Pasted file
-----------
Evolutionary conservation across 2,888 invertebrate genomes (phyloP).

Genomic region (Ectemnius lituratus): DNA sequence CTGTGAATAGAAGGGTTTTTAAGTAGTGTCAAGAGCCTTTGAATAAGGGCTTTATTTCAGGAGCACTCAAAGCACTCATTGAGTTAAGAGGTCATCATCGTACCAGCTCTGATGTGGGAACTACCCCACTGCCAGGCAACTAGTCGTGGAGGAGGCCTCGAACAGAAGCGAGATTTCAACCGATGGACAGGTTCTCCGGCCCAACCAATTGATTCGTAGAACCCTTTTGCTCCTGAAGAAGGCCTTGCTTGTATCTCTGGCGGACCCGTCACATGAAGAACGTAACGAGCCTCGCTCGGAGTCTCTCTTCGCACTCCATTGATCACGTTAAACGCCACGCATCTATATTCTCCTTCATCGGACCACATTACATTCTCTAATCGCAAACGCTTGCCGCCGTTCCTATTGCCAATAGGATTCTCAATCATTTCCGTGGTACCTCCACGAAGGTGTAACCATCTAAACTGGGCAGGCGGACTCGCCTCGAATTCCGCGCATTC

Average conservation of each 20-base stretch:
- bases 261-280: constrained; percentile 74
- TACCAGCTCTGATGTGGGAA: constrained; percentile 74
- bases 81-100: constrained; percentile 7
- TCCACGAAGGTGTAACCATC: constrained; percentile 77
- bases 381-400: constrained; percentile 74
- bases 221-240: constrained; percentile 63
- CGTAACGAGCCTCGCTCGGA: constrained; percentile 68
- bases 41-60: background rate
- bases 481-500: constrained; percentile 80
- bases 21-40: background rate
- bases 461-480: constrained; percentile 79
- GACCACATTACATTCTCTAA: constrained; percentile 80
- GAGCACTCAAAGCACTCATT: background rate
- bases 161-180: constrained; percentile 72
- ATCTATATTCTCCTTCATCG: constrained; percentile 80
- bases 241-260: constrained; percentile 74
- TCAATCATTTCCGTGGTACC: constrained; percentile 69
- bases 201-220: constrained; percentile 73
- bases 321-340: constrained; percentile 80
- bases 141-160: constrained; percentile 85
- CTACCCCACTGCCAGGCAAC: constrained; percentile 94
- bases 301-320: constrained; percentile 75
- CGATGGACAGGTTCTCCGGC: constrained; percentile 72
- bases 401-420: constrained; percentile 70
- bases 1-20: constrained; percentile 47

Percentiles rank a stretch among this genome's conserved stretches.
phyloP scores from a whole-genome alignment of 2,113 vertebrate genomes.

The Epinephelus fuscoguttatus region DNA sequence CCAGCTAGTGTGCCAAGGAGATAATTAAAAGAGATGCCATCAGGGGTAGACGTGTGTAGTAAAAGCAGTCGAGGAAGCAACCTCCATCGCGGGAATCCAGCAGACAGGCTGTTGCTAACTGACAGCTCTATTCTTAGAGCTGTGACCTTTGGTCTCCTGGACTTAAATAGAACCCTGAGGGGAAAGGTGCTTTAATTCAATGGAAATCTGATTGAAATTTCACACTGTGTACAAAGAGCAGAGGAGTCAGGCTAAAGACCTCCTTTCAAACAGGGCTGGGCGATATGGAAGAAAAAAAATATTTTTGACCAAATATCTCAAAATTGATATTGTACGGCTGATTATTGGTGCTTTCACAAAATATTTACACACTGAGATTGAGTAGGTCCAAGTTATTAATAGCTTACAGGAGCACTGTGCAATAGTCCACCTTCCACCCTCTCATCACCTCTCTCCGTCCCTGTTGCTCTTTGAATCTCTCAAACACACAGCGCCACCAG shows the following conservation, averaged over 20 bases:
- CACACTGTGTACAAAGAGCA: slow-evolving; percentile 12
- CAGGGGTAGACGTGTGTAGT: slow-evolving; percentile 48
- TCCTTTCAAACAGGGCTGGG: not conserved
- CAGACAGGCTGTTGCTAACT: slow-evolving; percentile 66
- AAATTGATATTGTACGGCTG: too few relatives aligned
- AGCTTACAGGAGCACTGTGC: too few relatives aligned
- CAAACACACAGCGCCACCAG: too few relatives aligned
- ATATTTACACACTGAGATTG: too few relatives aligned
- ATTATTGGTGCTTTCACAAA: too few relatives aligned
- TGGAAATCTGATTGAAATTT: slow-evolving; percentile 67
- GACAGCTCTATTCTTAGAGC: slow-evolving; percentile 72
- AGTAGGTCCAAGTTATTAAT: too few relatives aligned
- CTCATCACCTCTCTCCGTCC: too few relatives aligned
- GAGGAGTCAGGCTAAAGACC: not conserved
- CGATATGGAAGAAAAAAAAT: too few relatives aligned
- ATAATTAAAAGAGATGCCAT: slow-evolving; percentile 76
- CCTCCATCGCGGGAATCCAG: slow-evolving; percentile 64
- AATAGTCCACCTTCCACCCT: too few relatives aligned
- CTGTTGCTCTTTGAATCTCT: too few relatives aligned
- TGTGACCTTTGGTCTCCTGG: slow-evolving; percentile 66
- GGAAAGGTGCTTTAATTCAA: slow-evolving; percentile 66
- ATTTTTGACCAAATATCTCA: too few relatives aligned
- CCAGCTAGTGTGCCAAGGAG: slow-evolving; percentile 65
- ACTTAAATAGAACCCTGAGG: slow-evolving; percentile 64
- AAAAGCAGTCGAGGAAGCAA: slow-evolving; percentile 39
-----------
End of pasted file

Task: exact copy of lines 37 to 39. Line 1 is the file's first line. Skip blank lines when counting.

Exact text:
- AGCTTACAGGAGCACTGTGC: too few relatives aligned
- CAAACACACAGCGCCACCAG: too few relatives aligned
- ATATTTACACACTGAGATTG: too few relatives aligned